Peter Bach, a leading expert on drug pricing, notes that multiple comparative clinical trials have cast doubt on the theory that reducing the build-up of plaque will attenuate the progression of Alzheimer’s. That leads him to suspect, he said in an email, that “the one allegedly somewhat positive study of Aduhelm was very likely to be a false positive finding.”
Both the Cleveland Clinic and Mount Sinai’s Health System in New York City have decided not to administer Aduhelm. At least six affiliates of Blue Cross and Blue Shield have said they will not cover the costs because the drug is still experimental or because clinical benefit has not been established, according to the Boston Globe.
The most worrisome issues concern the drug’s price tag. Biogen wants to charge $56,000 a year for the drug, which by some measures does not look all that exorbitant. As I wrote in a column on price gouging published May 13, 2019, drugs to treat multiple sclerosis had soared to $60,000 a year, drugs to treat brain cancer had reached $30,000 a month ($360,000 a year), and a drug to treat nerve destruction from a very rare disease was priced at an astronomical $450,000 a year.
That is not an indication that Aduhelm is reasonably priced. Rather, it is evidence that the whole drug-pricing system in this country is out of whack.
Biogen’s $56,000-a-year for the drug alone is not the total cost. The doctors whose offices administer the drug intravenously once a month get paid for their services, posing a huge conflict of interest when they decide who to treat and for how long. Other associated costs, such as diagnostic tests to determine whether a patient has a lot of plaques and monitoring tests to determine how a patient is progressing could add tens of thousands of dollars a year to a patient’s annual bill.
Those costs will fall heavily on Medicare, which is supported by the American taxpayer, on those with private insurance, whose costs are borne by individuals or their employers; and on the uninsured, who may find the costs prohibitive. Even many insured patients may not be able to afford their copayments. Estimates by the Kaiser Family Foundation suggest that the costs to Medicare and the patients who use the drug could reach anywhere from $29 billion to $57 billion a year.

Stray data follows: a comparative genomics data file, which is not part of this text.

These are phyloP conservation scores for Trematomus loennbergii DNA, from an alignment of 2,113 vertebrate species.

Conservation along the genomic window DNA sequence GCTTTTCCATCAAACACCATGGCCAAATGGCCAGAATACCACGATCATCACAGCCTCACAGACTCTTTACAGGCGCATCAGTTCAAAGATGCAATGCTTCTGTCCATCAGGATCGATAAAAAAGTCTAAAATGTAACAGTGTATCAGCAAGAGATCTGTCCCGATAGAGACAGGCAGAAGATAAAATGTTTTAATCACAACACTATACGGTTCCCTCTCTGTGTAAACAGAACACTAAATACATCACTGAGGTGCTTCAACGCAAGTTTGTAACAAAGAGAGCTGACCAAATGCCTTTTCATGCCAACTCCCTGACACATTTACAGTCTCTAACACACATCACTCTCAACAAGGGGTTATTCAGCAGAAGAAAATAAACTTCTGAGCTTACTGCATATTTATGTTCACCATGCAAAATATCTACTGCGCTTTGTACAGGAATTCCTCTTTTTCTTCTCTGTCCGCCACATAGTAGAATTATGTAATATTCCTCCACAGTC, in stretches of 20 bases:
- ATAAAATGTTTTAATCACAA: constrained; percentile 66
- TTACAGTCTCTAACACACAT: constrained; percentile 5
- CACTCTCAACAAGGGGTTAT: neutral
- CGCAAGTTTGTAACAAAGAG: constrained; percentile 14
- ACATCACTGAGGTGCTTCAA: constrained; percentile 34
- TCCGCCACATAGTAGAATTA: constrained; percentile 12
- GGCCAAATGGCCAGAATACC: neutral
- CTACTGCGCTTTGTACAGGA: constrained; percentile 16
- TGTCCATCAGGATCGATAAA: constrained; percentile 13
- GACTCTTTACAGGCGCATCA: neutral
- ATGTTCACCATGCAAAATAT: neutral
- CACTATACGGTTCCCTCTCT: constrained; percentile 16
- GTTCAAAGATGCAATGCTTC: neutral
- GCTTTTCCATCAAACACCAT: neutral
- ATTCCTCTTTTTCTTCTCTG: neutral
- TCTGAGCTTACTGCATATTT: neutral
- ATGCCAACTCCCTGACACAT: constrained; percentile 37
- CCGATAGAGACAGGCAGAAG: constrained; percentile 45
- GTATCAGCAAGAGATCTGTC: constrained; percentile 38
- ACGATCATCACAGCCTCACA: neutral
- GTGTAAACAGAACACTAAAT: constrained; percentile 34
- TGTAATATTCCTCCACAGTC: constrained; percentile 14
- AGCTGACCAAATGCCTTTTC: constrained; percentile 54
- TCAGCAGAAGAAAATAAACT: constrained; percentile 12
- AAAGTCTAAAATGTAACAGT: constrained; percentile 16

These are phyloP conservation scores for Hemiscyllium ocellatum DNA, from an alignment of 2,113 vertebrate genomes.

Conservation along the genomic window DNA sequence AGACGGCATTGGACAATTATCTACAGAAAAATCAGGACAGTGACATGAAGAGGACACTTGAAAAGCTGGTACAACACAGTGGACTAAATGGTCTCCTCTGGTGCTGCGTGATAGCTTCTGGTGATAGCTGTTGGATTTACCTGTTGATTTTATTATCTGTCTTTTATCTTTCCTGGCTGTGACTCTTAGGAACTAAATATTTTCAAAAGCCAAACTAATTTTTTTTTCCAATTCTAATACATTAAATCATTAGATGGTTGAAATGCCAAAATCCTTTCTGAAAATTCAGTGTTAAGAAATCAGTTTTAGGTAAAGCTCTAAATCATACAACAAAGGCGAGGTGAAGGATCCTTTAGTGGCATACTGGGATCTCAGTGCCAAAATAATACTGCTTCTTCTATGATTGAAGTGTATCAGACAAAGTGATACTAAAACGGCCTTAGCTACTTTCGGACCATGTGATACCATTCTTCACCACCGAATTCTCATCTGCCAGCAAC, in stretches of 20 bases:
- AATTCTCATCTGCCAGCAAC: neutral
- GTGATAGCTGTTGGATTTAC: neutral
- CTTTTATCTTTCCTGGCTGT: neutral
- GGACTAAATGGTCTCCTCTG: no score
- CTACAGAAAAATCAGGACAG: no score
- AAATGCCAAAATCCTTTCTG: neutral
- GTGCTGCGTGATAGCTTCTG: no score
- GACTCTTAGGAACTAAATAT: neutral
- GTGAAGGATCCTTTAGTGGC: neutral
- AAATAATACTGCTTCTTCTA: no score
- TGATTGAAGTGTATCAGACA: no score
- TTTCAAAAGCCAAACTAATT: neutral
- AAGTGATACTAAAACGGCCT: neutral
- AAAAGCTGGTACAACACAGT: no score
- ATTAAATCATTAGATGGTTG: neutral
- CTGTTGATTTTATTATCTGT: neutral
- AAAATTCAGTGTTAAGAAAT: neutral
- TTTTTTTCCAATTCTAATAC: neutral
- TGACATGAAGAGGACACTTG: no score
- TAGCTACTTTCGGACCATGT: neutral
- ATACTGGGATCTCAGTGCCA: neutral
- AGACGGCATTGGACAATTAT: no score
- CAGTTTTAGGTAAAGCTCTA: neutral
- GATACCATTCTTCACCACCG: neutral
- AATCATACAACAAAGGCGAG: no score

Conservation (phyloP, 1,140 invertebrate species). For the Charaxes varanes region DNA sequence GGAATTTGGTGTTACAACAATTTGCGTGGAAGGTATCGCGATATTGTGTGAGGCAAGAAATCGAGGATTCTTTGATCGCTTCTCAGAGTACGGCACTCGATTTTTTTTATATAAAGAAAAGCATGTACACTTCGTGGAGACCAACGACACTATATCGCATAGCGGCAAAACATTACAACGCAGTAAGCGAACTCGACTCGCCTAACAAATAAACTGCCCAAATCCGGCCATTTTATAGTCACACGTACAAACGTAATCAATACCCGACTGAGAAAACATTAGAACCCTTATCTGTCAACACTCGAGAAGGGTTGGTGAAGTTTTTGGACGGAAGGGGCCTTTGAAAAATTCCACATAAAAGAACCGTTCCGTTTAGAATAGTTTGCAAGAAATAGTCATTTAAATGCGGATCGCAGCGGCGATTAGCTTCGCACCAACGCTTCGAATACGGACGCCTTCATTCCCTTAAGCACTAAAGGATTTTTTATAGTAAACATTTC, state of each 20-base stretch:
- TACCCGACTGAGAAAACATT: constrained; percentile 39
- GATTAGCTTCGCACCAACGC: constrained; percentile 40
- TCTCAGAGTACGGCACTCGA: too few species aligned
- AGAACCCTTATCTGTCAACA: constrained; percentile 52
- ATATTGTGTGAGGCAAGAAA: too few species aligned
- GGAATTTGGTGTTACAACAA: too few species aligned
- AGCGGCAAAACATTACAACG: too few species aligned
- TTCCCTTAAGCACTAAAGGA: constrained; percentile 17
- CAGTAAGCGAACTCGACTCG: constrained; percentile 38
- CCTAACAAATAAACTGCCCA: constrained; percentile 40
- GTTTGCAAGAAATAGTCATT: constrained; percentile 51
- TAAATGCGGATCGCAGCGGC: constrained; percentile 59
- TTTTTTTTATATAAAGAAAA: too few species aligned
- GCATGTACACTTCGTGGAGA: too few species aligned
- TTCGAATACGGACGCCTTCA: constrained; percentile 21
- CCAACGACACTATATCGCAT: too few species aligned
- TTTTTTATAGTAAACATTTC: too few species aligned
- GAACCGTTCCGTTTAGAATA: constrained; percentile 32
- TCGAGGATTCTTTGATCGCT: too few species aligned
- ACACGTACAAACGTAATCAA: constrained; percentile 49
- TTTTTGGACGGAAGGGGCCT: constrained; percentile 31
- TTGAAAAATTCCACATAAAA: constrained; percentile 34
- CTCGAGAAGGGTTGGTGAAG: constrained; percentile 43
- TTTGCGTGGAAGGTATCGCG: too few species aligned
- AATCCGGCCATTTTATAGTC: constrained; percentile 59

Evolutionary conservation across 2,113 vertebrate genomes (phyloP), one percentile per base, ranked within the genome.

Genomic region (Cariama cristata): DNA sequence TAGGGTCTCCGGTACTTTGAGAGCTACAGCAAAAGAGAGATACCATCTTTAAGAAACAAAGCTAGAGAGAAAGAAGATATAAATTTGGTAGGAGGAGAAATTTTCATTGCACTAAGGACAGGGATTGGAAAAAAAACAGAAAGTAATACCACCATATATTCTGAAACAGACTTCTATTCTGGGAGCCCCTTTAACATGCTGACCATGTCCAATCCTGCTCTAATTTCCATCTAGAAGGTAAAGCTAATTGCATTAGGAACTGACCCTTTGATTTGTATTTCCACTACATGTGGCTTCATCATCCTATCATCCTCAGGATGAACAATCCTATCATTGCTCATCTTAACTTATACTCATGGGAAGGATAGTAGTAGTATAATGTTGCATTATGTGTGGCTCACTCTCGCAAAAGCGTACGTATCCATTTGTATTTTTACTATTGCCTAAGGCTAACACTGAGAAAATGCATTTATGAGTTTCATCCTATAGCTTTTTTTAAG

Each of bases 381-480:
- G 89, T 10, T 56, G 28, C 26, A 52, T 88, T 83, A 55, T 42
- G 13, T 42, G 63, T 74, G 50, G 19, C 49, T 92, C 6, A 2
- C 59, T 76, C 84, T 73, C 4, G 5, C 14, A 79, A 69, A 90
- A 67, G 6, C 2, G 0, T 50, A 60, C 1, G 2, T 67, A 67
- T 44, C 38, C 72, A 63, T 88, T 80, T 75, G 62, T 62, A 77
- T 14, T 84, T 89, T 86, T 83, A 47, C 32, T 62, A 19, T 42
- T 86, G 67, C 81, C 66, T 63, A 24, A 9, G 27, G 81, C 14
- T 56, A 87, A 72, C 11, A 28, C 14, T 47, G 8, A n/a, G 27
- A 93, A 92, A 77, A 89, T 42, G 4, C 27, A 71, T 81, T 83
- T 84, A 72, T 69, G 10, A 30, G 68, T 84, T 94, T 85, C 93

Given the underwhelming evidence and all the uncertainties, how should Aduhelm be priced? The Institute for Clinical and Economic Review (ICER) calculated that a fair annual price for this drug, which it deems likely to become one of the top-selling drugs in the history of the US, would lie between $2,500 and $8,300, a far cry from the $56,000 the company is seeking. The institute charged that the FDA “has failed in its responsibility to protect patients and families from unproven treatments with known harms.” It estimated that Biogen could rake in “well in excess of $50 billion per year” while waiting for evidence to confirm that patients were actually benefiting.
The FDA’s approval process itself was rife with ethical conflicts. In one highly improper move, a top FDA official held an off-the-record meeting with a key Biogen executive in 2019, apparently violating long-standing rules and practices designed to keep the approval process transparent and unbiased. The revelation by the medical news site STAT caused such an uproar that the acting head of the agency felt obliged to ask the inspector general of the Department of Health and Human Services to investigate the circumstances that led to the drug’s approval. That inquiry is not yet complete, but the emerging evidence suggests an overly cozy relationship between the regulators and the industry. On September 1, two House committees launched a joint investigation into the appropriateness of the FDA’s handling of Alduhelm.